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Yuan's rise will help global stability

By Cecily Liu (China Daily) Updated: 2014-08-04 07:00

The advantage for the US of the strong demand for the dollar from countries that carry a surplus is that interest rates for dollar securities become low, and it becomes increasingly cheap for the US to finance its debt. "This means US companies can borrow more cheaply than they otherwise could around the world and spread their influence. That's the main economic and financial advantage of the reserve currency," Wheatley says.

He says a more dramatic example of the United States' exercise of its currency power is the financial sanctions it has placed on countries it blacklists from a political perspective.

It has sanctions, for example, against using US dollars to finance trade with Sudan, Iran and Cuba. In early July, the US government fined the French bank PNB Paribas $9 billion for breaking this sanction via money laundering from 2004 to 2012, and as additional punishment has prevented the bank from clearing certain transactions in US dollars for one year from the start of 2015.

And in 2012, London-based Standard Chartered bank paid a total of $674 million to US regulators and authorities for illegally hiding transactions with Iran and other countries under US sanctions. In 2012, British banking giant HSBC also was fined $1.9 billion by US regulators for sanctions violations.

"Because the business trading with these countries which BNP Paribas is helping to finance is denominated in dollars, it had to circulate through the Fed and is subject to US rules. If it had been based on renminbi or even euros, then BNP Paribas and other banks would not have been caught," says Wheatley.

He adds that the US government has been assuming the responsibilities of a country with the dominant global reserve currency in some respects but not all. According to Wheatley, in some areas it has been using its financial power irresponsibly and risks political backlash, as is evident in recent criticism from French Finance Minister Michel Sapin. He was critical of the size of the penalties imposed after BNP Paribas pleaded guilty to criminal conspiracy charges as part of a plea agreement.

Sapin urged eurozone countries to trade more in euros in order to break the monopoly the dollar has on international transactions.

"We (Europeans) are selling to ourselves in dollars, for instance, when we sell planes. Is that necessary? I don't think so. I think a rebalancing is possible and necessary, not just regarding the euro but also for the big currencies of the emerging countries, which account for more and more global trade," Sapin told the Financial Times.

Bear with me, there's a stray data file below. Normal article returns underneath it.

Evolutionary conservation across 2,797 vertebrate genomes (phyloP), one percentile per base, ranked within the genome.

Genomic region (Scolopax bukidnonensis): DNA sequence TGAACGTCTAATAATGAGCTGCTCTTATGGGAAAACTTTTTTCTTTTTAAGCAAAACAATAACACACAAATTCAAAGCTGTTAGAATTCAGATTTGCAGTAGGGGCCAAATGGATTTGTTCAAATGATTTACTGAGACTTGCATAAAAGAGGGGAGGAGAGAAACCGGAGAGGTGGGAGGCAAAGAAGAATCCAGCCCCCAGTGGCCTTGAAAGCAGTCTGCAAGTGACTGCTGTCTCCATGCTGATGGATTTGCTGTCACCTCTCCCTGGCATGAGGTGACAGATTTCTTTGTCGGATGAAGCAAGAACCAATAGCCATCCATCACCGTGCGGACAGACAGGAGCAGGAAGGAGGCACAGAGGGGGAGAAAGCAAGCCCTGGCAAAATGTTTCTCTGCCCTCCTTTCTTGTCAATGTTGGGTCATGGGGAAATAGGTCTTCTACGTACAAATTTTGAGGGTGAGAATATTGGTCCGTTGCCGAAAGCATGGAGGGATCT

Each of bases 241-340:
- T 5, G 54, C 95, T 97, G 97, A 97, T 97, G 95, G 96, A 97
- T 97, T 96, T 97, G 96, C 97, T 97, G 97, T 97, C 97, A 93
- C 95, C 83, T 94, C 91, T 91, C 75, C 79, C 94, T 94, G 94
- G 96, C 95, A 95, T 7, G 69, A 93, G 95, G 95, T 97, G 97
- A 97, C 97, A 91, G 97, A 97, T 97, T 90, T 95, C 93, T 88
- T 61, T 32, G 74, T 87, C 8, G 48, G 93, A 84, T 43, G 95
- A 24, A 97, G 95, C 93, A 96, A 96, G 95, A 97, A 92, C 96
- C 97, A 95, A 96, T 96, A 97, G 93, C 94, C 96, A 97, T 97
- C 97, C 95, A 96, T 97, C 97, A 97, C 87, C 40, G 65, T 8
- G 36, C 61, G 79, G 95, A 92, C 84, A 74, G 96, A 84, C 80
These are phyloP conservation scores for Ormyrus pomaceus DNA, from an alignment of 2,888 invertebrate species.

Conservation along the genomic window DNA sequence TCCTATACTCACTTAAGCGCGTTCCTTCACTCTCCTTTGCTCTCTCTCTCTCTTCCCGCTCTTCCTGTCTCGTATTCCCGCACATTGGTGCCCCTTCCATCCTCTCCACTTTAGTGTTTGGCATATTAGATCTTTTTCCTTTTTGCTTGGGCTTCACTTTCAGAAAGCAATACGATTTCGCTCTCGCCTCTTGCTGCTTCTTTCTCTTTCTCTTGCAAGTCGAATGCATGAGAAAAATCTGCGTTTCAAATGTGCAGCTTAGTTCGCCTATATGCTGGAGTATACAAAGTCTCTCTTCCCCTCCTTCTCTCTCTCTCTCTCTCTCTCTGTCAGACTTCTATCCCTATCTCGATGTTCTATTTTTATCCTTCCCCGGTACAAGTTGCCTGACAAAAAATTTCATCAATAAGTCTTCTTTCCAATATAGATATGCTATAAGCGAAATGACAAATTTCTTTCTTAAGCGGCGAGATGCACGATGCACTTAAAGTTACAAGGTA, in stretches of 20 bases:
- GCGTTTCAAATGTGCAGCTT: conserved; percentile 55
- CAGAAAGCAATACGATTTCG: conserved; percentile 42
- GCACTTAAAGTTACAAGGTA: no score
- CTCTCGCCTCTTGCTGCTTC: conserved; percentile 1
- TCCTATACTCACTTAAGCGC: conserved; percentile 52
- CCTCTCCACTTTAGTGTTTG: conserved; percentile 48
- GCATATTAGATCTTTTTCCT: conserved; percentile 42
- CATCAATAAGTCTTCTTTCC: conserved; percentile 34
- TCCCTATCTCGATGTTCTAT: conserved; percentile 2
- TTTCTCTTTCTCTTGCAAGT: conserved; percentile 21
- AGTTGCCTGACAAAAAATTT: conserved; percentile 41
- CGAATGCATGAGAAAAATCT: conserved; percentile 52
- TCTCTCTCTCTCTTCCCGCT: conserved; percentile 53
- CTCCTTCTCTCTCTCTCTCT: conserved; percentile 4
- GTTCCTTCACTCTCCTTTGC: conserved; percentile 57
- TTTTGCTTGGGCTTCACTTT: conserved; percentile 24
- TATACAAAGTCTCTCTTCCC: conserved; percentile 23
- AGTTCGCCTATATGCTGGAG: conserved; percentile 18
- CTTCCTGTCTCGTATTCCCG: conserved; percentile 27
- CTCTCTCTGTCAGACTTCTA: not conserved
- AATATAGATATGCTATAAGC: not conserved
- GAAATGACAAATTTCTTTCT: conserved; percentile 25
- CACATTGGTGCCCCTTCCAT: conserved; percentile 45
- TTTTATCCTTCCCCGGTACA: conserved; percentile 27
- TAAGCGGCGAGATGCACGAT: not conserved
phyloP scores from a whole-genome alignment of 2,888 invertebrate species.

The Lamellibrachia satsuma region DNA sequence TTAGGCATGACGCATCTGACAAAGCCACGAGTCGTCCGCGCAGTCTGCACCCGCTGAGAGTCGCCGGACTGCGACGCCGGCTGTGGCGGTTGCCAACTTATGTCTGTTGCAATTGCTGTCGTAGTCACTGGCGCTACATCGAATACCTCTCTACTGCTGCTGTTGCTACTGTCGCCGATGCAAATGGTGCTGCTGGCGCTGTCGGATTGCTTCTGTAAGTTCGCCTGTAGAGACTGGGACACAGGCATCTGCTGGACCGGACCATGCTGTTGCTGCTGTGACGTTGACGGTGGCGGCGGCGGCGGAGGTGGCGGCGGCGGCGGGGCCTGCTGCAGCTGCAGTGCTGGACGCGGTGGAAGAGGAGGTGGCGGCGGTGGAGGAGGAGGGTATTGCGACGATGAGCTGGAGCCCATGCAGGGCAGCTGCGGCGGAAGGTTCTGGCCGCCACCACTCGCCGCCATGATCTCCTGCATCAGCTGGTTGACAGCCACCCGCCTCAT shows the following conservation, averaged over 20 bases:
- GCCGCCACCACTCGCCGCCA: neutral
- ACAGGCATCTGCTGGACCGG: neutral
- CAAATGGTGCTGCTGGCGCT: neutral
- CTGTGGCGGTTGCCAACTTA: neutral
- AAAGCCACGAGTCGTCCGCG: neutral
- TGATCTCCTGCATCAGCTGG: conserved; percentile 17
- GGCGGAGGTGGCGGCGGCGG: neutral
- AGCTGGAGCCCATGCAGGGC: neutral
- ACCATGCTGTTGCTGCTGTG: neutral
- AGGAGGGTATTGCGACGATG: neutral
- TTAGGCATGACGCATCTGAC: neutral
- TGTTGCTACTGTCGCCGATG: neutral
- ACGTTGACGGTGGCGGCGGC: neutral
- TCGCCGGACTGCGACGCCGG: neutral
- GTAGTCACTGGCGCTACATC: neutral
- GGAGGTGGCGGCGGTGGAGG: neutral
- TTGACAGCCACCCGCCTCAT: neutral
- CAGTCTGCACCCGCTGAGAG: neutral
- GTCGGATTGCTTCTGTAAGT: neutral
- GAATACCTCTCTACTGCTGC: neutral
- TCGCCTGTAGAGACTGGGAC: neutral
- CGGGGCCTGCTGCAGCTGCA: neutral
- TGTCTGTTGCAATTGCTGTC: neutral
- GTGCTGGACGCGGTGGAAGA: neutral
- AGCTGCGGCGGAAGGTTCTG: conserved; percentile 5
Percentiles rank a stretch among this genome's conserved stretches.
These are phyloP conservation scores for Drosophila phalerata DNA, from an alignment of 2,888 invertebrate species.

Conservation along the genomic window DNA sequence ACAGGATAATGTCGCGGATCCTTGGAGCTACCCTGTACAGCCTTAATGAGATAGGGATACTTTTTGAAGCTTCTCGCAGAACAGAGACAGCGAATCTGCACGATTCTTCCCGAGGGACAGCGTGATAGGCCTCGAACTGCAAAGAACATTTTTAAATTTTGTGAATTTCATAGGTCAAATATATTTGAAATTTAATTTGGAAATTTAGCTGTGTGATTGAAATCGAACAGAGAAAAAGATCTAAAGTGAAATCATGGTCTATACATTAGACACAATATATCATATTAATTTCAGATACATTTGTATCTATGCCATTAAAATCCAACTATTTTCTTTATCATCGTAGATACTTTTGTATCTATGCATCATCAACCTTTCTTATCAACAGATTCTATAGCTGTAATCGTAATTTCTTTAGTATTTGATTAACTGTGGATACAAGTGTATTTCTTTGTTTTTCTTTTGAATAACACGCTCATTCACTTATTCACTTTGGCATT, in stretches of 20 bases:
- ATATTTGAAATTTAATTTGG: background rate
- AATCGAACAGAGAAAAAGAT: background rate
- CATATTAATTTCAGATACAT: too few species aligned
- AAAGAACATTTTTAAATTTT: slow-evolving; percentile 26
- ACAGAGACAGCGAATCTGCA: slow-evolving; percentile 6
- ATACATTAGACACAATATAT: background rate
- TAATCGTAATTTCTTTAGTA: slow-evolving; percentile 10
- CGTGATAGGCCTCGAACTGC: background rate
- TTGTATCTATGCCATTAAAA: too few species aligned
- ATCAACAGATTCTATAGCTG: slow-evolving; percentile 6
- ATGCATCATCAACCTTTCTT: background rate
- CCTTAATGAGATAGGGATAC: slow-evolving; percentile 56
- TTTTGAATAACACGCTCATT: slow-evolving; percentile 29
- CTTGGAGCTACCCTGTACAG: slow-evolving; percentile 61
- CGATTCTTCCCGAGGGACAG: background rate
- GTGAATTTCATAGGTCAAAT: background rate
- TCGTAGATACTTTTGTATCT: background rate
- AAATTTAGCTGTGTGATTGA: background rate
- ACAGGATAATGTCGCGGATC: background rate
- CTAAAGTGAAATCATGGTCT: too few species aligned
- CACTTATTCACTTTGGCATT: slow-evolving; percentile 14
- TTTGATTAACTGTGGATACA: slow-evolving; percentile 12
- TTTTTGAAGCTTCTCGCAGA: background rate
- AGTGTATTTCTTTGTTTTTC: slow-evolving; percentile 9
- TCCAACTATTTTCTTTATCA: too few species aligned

China's push to internationalize its currency started in 2008, when the global financial crisis demonstrated the danger of too much reliance on the dollar. During the G20 summit in November 2008, former Chinese president Hu Jintao called for "a new international financial order that is fair, just, inclusive and orderly".

Beijing soon began to encourage the use of its currency in international trade, swap arrangements among central banks, and bank deposits and bond issuances in Hong Kong.

Trade in offshore renminbi has since boomed. Increasing Chinese exports also led to a surge in demand for renminbi outside China as Chinese exporters increasingly expect to be paid in their own currency to eliminate exchange risks.

Wheatley says it definitely makes more sense for some emerging economies to trade with China in yuan, and China is already moving in this direction, as can be seen by China's support of emerging market financial institutions like the BRICS Development Bank and Asian Infrastructure Bank. "China is saying that it wants to forge regional relationships. It's logical that as Chinese trade continues to grow, the yuan would occupy a larger regional role."

However, the road to making the yuan a popular investment currency and a global reserve currency is still long, particularly because China has yet to liberalize much of the capital account controls on the yuan, Wheatley says.

China already is taking some steps to achieve current controls liberalization. It is allowing offshore yuan to be reinvested into its onshore financial markets through the RQFII (Renminbi Qualified Financial Institutional Investors) plan.

Yuan's rise will help global stability

Yuan's rise will help global stability

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